We just made it through what may well be the biggest election of our lifetimes. And what a ride it was. With a whiplash ending. I and other progressives were shocked — many are still in shock — by the outcome. Where do progressives go now? What do we do to get over what seemed like an unthinkable outcome?
First, we reflect on why President-elect Donald Trump (yes, it’s hard to even write this phrase) won. There are a ton of reasons why he won, but we can’t lay all the blame on FBI Director James Comey’s last-minute meddling with his letters to Congress about Hillary Clinton’s emails that ultimately contained no new information. Nor can we place all the blame on an at-times-lackluster campaign by Clinton, or her and her husband’s serious baggage.
The biggest lesson here seems to be that many people who were inspired to come out and vote (twice) for President Obama stayed home this time around. It was a serious turnout problem that led to Trump’s win. His supporters were fired up to a scary degree. Her supporters were mostly thinking (and some saying), “At least she’s not as bad as him.”
Another key lesson from this election is the degree to which working-class white voters have become disaffected with the Democratic Party. This demographic has been a key sector of that party’s winning coalition for decades now, but Trump’s message to economically fearful voters — yes, including a strong racist and misogynistic tint — resonated loudly and pulled many away from their traditional Democratic loyalties.
Let’s not sugarcoat where we are now. Trump’s stated agenda is, for the most part, highly antithetical to progressive causes. He has discussed his priorities for his first 100 days throughout the past few months, and his agenda focuses on rolling back Obama’s achievements on climate change and green energy, defunding U.N. climate change programs and appointing a highly conservative justice to replace Antonin Scalia on the Supreme Court — after Senate Republicans unconscionably failed to do their constitutional duty and even hold a vote in the past nine months on Obama’s nominee for that post.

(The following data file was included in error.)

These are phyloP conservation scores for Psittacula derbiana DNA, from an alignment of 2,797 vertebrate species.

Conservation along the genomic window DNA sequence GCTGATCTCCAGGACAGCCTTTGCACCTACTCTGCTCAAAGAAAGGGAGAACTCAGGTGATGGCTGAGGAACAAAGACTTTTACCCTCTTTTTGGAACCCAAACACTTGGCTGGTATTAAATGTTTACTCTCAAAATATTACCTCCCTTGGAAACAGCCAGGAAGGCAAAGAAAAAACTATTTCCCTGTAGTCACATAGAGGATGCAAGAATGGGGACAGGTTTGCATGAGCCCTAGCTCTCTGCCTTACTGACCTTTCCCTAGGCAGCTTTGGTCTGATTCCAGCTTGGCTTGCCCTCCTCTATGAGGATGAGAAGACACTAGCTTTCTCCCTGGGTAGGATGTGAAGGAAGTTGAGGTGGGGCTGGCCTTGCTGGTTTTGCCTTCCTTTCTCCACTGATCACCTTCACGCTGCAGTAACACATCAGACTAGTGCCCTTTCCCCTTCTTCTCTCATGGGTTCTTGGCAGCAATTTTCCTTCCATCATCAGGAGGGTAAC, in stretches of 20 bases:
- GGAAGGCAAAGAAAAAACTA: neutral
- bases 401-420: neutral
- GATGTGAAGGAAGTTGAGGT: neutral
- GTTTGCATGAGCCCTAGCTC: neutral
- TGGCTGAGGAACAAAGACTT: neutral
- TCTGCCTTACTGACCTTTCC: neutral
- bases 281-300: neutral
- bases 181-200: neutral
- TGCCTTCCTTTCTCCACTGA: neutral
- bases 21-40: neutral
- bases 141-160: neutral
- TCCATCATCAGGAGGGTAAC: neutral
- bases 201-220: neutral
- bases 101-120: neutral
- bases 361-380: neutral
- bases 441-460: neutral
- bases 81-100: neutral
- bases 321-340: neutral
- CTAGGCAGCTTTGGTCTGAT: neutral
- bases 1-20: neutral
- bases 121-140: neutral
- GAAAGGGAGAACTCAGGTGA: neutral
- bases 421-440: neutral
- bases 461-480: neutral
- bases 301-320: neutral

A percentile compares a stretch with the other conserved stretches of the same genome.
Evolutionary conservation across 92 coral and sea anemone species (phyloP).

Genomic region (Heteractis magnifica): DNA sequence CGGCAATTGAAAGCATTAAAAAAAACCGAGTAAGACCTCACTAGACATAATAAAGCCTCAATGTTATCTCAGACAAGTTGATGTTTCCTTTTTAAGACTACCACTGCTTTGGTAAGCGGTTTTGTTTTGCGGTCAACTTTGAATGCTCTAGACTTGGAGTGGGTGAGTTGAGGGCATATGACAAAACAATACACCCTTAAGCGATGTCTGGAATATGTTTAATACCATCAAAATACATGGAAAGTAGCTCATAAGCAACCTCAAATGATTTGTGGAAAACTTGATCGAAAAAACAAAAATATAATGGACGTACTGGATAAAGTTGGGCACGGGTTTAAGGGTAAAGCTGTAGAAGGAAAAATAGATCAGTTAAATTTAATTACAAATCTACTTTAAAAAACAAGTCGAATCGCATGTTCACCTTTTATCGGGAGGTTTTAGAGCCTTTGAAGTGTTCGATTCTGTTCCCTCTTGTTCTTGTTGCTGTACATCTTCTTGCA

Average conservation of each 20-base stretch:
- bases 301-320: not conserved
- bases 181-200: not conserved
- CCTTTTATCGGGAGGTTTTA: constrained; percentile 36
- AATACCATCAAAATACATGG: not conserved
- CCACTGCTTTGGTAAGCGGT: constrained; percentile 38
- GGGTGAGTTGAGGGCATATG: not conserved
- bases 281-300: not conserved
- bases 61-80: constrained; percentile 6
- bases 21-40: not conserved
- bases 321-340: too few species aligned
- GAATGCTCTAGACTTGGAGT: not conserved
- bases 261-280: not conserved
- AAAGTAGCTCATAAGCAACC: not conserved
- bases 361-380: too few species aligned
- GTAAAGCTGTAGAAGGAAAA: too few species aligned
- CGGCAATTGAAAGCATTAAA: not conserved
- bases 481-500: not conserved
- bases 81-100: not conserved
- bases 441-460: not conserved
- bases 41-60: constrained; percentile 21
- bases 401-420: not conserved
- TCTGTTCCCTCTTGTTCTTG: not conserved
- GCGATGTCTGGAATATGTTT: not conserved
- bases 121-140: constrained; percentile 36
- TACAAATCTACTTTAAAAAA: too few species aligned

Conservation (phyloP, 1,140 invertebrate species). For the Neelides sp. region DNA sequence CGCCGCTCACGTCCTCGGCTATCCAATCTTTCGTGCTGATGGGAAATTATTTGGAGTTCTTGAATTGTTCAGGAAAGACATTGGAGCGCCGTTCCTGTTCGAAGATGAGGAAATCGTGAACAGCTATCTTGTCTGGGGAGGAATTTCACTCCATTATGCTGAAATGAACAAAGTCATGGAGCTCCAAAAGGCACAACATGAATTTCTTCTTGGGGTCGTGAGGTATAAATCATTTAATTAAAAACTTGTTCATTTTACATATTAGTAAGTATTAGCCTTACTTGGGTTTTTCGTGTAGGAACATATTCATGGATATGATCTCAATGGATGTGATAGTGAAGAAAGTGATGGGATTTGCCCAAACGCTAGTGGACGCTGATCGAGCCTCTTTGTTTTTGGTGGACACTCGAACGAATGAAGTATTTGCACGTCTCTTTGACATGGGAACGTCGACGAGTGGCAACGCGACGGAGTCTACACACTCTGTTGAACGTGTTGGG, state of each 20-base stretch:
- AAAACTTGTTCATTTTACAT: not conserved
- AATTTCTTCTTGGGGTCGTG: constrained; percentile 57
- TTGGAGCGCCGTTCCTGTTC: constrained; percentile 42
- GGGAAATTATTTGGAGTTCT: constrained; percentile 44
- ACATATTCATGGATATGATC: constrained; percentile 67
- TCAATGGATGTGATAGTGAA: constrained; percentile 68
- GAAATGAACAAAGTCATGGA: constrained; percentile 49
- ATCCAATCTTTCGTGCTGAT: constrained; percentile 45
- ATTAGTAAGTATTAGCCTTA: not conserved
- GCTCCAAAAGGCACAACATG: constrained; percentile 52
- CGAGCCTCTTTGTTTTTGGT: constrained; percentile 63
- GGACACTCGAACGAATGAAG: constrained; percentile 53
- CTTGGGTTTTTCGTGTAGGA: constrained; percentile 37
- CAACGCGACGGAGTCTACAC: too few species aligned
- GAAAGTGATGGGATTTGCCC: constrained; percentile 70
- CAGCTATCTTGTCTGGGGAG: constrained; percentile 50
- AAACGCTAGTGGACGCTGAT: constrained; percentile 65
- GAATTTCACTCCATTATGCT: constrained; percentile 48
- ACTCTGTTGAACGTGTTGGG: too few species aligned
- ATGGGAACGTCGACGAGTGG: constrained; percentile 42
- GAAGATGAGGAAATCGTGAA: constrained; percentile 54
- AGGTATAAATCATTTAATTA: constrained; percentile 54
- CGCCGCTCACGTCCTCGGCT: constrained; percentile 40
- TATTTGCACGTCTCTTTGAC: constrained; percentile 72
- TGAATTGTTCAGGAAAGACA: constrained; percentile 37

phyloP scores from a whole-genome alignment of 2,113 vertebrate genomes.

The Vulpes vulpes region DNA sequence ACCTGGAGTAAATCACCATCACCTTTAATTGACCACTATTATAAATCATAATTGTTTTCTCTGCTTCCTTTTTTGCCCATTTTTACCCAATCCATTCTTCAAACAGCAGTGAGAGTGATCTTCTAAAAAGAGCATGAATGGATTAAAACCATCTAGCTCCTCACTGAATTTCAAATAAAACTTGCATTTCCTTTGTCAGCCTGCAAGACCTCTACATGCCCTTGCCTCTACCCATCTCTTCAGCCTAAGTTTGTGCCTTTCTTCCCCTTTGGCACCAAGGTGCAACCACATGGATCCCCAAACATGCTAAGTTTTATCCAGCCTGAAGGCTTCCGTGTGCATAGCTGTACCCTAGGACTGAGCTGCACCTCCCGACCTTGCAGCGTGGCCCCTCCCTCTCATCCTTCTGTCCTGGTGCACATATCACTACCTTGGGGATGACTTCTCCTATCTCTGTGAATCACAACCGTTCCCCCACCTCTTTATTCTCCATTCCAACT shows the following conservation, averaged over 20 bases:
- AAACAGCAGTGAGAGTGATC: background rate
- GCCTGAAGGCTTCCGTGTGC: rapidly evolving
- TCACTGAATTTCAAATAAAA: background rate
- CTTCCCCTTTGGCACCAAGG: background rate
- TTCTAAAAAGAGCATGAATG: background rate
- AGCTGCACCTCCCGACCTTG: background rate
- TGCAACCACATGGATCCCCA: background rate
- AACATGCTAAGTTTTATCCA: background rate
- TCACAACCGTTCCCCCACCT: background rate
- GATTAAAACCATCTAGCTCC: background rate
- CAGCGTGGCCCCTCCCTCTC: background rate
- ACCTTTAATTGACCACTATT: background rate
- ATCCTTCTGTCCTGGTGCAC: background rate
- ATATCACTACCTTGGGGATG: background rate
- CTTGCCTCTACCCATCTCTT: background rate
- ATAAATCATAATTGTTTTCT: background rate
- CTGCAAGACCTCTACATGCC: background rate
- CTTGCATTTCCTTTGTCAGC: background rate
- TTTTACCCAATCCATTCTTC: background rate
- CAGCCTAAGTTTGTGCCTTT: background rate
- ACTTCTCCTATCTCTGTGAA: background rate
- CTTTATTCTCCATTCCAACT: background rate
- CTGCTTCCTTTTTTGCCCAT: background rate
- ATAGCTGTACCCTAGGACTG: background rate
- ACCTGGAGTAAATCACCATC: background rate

Some silver linings
I’m a silver linings kind of guy, however, and one of the best silver linings from this highly unexpected outcome is a retrenchment and a regrouping of progressive forces in our culture, a renewed focus on local issues and a reconsideration of how best to work with people who don’t consider themselves progressive.
There is also a serious effort to better understand why almost half of voters thought Trump was the better candidate, when most progressives would sooner have voted for Ronald McDonald than Trump, a massively flawed candidate and human being.
It seems that many of Trump’s supporters recognized his flaws but ignored them as less important than the benefits they hoped he’ll bring to the White House and the political culture of our capital.
Another silver lining: It’s likely that if Clinton had won that by the time 2020 arrived, after 12 years of Democrats in the White House, we’d be on the verge of civil war. There are deeply opposed worldviews at work in our country, and we’ve already seen in this last election cycle how talk of violent opposition, rigged elections and Second Amendment rights could well have led to actual violence if Clinton had won.
And if she won again in 2020, it probably would have become even worse by 2024. With a Trump step backwards on progressive causes, perhaps the country will be ready for two steps forward in the next cycle. Or maybe I’m just kidding myself.
We may, under a Trump presidency, also see some progress on campaign finance reform, though I won’t hold my breath too long on this. One of Trump’s key campaign themes was the need to “drain the swamp,” as in drain the corruption out of Washington. There does seem to be a strong bipartisan consensus, at least outside of Washington, that politics as usual is seriously corrupt and that we need to get money out of the game.
We’ll need to wait and see what proposals Trump offers on this, and I shall remain optimistic until I’m given reason not to be. His first appointments don’t, however, inspire confidence that he will seriously try to rid Washington of corruption.
More importantly, how do we move ahead despite this major setback? What can we do to avoid our country backsliding and losing a generation or more of progress on key social and environmental issues? I’m going to limit my thoughts to just three key possibilities.
First, there is a growing swell of support for what seems like a no-brainer to me: changing how the Electoral College works. Clinton looks like she’ll win the popular vote by more than a million votes but still lose the Electoral College by a sizeable margin. There has been a push to change how electors cast their votes for some time, but now there is a renewed push to correct this obvious flaw in our democracy.